LOC will Stop Archiving Every Single Tweet
The Library of Congress announced a few changes to its long-running plan to archive every single tweet. It would stop archiving tweets from December 31, 2017 onwards, and would instead choose certain tweets to archive on a very selective basis, as stated by Gizmodo reports.
The LOC first announced its plans to create a single searchable archive of every public tweet over seven years ago, however, the project has stalled for a few years. In 2013, the organization published a white paper attributing the delay to budget issues and a lack of software. Twitter also has a policy that prohibits substantial proportions of its website from being made downloadable.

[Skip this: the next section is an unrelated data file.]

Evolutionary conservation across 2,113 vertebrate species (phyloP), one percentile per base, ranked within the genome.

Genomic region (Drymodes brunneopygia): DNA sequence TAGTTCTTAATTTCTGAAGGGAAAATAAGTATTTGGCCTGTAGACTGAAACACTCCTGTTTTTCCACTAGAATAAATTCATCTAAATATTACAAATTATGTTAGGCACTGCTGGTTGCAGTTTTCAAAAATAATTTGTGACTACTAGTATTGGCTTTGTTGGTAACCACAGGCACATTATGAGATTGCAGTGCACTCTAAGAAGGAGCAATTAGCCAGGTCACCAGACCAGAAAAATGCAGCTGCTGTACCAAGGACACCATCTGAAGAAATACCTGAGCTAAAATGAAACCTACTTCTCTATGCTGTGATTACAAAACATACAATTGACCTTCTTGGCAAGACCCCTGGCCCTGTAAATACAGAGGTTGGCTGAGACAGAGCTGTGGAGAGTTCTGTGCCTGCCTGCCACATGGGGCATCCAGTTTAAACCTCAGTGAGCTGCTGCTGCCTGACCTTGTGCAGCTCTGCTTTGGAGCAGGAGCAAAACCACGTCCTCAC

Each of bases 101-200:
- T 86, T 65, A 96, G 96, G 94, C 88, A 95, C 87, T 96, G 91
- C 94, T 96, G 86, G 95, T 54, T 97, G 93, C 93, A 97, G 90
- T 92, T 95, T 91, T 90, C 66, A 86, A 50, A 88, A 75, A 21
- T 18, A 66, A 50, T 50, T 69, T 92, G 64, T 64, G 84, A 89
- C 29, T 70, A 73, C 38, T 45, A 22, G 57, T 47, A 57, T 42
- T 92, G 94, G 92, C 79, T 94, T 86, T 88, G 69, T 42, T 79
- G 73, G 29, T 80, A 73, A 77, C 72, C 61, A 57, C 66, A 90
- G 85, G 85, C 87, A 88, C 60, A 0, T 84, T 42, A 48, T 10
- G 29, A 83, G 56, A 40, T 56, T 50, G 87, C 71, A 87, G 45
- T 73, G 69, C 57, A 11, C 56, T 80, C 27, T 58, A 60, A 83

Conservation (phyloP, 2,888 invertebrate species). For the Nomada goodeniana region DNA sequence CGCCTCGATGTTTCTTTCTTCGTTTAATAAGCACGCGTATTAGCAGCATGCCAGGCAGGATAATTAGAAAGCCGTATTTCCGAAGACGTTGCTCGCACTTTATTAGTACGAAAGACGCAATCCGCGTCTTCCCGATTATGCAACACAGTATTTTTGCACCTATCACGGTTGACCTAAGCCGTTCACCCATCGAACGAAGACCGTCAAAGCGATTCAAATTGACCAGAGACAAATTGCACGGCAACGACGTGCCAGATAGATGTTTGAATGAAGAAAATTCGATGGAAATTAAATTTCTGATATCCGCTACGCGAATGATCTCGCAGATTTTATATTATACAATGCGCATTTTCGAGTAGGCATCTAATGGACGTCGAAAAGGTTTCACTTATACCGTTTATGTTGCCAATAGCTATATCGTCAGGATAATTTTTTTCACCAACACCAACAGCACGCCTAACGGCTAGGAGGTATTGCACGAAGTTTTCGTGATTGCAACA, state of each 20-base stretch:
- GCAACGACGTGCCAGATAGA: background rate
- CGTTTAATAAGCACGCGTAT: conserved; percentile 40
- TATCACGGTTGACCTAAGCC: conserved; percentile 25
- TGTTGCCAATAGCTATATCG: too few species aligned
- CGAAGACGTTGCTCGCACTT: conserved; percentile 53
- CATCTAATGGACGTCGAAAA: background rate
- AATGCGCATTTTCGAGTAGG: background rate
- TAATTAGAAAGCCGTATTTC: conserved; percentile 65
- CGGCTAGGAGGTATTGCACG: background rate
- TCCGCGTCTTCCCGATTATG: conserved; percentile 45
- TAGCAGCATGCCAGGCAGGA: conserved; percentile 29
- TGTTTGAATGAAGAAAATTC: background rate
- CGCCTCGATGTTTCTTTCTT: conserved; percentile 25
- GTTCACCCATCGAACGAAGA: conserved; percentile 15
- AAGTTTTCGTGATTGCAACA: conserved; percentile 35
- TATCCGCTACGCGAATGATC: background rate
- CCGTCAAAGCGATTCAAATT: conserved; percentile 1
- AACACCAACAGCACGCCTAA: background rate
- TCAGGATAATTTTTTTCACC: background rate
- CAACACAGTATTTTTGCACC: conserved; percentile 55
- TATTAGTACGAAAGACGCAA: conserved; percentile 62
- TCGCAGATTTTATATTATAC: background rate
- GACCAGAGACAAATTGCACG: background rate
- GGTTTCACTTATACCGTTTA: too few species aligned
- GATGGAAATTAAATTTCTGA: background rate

The Atlantic reported that no engineers had been assigned to the project, whereas at the same time the number of tweets posted daily grew from 55 million in 2010 to 500 million in 2012.
The white paper released in December 2017, reveals LOC’s decision to narrow the project’s scope to the fact that the nature of Twitter has changed over time. As Gizmodo points out, the LOC also had only been collecting text, which renders a large number of tweets with photo and video, essentially worthless to the archive.
It is unclear as to when the access issue would be resolved, until then the current archive will remain unavailable.
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